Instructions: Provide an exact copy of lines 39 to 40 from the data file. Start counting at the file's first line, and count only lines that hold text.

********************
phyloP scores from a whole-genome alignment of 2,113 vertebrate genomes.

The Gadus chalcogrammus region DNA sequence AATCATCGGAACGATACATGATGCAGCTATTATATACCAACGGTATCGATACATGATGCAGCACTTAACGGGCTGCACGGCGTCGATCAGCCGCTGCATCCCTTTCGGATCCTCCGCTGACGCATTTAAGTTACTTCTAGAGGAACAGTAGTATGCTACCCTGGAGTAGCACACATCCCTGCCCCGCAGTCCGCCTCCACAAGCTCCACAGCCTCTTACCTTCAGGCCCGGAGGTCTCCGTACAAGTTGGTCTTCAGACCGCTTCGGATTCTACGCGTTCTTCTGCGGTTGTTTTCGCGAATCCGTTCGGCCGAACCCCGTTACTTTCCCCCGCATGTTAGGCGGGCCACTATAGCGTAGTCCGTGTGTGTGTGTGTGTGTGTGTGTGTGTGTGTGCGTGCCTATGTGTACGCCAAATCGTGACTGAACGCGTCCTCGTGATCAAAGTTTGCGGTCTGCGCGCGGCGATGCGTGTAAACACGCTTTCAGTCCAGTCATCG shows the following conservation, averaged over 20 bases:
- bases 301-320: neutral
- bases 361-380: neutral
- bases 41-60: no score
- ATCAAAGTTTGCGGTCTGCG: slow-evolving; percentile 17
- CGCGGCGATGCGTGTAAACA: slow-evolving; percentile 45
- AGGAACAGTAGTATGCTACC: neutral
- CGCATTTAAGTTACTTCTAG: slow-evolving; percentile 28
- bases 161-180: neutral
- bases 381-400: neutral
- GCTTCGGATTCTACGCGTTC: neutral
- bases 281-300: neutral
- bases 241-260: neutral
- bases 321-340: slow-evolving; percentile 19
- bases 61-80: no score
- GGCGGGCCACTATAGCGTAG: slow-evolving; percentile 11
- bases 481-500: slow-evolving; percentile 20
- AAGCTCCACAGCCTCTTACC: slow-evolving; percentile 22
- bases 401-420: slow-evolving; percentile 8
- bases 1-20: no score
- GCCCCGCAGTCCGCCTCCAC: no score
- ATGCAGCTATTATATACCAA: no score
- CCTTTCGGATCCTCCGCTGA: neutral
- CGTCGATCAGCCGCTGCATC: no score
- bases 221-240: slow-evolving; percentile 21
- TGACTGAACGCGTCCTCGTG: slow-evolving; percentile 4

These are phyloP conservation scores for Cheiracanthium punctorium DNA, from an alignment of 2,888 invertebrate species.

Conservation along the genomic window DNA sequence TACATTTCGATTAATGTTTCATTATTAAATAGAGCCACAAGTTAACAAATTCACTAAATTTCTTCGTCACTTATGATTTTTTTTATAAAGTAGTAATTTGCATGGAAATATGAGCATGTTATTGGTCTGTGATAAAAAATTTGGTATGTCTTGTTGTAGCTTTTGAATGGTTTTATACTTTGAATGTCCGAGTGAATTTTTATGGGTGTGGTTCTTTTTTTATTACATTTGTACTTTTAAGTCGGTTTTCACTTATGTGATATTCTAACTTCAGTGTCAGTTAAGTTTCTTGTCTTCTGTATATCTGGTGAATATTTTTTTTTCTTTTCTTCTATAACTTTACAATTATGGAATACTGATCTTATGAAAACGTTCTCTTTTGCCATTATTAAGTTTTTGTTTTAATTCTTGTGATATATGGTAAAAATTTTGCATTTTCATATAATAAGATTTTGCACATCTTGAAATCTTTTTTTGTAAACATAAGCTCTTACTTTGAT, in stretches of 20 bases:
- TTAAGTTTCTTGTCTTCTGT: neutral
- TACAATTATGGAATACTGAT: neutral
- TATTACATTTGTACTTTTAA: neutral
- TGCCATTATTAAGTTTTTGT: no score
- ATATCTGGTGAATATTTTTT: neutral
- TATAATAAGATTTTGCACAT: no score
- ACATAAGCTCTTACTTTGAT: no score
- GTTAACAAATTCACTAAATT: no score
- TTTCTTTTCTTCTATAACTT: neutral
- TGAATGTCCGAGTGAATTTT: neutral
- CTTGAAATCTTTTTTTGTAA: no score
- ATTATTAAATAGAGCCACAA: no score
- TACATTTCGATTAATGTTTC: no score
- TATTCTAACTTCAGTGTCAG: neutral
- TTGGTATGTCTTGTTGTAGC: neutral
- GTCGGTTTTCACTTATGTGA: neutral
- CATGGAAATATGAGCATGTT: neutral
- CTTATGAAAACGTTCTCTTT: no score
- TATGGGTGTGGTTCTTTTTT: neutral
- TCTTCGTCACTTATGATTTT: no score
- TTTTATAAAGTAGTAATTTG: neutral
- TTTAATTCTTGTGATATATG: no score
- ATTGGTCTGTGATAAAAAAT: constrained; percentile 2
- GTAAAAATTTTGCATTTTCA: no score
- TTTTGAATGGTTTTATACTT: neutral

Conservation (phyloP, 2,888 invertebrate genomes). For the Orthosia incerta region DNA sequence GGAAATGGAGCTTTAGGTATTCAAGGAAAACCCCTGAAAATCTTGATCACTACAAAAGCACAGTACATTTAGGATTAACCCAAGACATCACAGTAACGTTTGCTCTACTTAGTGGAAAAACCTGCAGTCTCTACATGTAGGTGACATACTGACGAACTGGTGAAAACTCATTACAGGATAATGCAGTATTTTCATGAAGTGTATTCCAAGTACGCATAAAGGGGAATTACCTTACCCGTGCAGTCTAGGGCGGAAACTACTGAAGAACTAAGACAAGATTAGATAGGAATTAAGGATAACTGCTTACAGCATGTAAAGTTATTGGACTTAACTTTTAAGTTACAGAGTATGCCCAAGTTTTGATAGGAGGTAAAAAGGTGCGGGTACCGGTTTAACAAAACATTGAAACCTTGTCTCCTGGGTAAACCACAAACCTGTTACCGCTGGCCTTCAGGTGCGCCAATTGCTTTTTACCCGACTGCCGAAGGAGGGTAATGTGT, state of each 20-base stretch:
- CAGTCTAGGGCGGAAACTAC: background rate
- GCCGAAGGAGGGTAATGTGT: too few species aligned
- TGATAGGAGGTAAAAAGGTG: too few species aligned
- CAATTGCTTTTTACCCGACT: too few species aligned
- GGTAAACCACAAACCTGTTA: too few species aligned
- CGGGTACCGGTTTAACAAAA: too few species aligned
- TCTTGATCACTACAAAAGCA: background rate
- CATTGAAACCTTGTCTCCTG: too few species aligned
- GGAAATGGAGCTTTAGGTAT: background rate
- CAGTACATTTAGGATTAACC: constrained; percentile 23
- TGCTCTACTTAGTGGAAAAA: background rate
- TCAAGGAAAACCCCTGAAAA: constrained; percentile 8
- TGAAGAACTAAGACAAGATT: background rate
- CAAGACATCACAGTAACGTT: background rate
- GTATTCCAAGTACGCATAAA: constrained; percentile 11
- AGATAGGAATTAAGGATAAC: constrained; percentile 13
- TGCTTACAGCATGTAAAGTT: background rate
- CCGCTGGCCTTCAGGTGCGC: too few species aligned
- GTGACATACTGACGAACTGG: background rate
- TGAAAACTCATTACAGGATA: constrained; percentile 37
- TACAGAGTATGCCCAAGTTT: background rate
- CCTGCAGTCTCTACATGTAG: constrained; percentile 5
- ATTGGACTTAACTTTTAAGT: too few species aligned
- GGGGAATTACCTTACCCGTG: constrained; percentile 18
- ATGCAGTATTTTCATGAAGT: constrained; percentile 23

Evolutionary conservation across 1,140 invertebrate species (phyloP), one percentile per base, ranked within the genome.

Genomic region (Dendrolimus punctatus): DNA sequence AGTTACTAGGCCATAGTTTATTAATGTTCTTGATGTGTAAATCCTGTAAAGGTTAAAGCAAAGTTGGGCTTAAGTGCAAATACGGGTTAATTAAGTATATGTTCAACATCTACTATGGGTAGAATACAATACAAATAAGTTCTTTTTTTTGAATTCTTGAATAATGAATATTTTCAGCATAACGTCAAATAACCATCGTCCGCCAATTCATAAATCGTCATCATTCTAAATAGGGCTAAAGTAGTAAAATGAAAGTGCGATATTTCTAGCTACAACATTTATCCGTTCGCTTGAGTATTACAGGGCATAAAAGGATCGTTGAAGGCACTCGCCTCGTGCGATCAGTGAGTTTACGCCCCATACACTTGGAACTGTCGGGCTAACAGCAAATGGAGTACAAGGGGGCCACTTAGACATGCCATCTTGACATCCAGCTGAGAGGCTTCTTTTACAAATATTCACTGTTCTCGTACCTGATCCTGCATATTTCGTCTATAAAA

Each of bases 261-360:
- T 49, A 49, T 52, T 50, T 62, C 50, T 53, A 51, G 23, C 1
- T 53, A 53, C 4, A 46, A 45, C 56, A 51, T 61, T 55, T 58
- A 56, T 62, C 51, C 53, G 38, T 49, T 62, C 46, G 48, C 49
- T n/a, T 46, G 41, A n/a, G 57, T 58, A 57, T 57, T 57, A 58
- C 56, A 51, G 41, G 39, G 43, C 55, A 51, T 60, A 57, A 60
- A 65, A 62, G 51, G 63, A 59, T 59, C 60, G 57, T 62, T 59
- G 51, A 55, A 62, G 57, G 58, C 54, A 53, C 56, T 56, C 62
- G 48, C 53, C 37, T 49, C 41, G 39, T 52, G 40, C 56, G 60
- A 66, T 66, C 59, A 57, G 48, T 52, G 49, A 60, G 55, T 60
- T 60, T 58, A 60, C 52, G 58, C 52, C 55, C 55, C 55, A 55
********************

- TGAATGTCCGAGTGAATTTT: neutral
- CTTGAAATCTTTTTTTGTAA: no score